After putting the kids to bed, Kolby came downstairs to find Lizette at the dining room table. The lights of the Christmas tree twinkled in the corner.
He sat beside her but didn’t reach for her hand. “You’ve looked at it all day. There’s nothing that can be done.”
“it just seems every time we get ahead, something takes it all away again.”
She shuffled the papers and added another bill to the growing stack beside her. “We can leave property taxes until the new year, and hopefully we can get another week on the washer, but this energy bill—“
Kolby sighed. “I’m sorry—“
“It’s not your fault. They’re the ones that hiked up their rates.“
“But still...” He dropped his head and slumped beside her, staring at her stacks.
He knew he couldn’t tell her.
“We’ll figure it out.” She reached out and took his hand. “Maybe we can use the credit card and buy some time.”
“It just delays the inevitable.”
“We have no choice.”
“Kolby, we’ll figure it out.”
She squeezed his hand and smiled. He could barely look at her.
Lizette stretched and pulled herself away from the stack of papers. She moved through the main floor and turned out the lights.
She paused at the bottom of the stairs and studied her husband. He sat hunched in his chair, staring out the window, his face in the shadows.
“You coming up?”
“Let it go. It’s just bad timing, hon. We’ll get through it.”
He didn’t answer.
“Don’t stay up long,” she said and went upstairs.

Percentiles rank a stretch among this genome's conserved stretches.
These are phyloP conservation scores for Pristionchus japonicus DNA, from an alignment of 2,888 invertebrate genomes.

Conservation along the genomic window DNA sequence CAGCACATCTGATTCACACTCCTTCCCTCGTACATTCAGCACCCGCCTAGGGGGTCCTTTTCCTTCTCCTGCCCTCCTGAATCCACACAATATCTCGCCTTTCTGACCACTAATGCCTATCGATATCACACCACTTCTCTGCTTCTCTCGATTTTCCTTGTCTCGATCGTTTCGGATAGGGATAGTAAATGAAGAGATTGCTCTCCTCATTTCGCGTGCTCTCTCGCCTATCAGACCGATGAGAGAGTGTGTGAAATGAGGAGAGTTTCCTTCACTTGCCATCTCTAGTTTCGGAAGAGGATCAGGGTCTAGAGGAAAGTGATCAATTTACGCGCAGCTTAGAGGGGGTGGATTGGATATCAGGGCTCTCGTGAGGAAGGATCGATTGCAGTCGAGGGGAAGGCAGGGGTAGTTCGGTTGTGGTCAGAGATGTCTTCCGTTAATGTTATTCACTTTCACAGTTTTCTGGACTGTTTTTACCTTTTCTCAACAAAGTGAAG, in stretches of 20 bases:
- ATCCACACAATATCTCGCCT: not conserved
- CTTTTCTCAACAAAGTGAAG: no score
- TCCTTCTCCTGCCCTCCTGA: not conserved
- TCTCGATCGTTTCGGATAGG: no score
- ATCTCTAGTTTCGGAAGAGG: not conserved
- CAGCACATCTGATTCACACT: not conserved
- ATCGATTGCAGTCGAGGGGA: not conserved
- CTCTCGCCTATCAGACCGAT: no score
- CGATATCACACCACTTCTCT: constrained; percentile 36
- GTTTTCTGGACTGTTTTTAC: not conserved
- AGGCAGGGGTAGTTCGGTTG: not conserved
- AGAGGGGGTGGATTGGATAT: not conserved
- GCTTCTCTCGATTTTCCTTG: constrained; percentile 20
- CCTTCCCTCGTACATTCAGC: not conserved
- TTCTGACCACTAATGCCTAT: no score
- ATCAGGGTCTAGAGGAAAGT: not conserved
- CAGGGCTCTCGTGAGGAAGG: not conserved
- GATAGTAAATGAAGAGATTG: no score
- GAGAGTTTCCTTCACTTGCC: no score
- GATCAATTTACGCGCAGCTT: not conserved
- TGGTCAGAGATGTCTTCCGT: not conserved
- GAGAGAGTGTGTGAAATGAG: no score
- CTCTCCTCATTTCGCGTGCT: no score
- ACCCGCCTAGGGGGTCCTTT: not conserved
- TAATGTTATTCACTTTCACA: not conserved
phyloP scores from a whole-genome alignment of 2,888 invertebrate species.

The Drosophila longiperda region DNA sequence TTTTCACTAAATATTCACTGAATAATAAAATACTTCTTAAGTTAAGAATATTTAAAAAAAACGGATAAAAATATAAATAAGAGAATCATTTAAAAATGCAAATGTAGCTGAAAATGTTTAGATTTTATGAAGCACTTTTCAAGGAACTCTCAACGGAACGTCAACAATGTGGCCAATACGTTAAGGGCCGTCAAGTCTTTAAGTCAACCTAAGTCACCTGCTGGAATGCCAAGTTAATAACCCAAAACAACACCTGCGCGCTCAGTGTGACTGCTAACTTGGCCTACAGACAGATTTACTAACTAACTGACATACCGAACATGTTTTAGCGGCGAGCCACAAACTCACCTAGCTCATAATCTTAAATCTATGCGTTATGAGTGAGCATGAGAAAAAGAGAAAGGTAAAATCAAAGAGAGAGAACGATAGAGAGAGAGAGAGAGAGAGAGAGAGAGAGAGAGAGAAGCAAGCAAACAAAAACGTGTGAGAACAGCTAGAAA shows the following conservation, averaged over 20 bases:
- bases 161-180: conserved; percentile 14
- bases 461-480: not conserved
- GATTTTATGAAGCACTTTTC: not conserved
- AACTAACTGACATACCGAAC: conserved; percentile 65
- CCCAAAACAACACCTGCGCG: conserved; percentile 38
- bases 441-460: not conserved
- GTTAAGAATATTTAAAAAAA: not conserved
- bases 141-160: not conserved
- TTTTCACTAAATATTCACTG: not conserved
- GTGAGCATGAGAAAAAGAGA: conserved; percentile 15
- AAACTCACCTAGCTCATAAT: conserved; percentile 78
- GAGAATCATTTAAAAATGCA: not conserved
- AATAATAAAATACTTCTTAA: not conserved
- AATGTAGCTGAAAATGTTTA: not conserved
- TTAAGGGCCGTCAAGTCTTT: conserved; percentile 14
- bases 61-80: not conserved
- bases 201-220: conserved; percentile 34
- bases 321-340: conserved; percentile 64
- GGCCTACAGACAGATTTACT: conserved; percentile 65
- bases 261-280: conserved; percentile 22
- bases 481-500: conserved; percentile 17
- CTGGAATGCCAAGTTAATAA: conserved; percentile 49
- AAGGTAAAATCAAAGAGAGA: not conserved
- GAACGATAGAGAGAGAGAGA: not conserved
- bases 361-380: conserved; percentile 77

Kolby stared in the window at the reflection of the dark spirit that hovered just behind his shoulder. It had been there for as long as he could remember—borne of youthful stupidity and greed. Nothing he said would ever make a difference.
Kolby had hoped it would eventually leave. He tried to be a good husband, father, and person, but none of it mattered. It always remained.
Sometimes it would disappear, and he’d foolishly think he was done with it. His life would slowly get better, and things would get easier. And then it would reappear to take whatever hope he’d gained away.
Kolby glared before he, too, stood and turned out the last light.
Although he couldn’t see a thing, he knew the dark spirit was still there.
Lizette was right though. Nothing could be done, and eventually, they’d get through it another day.
He trudged up the stairs, knowing they’d do what they had to do.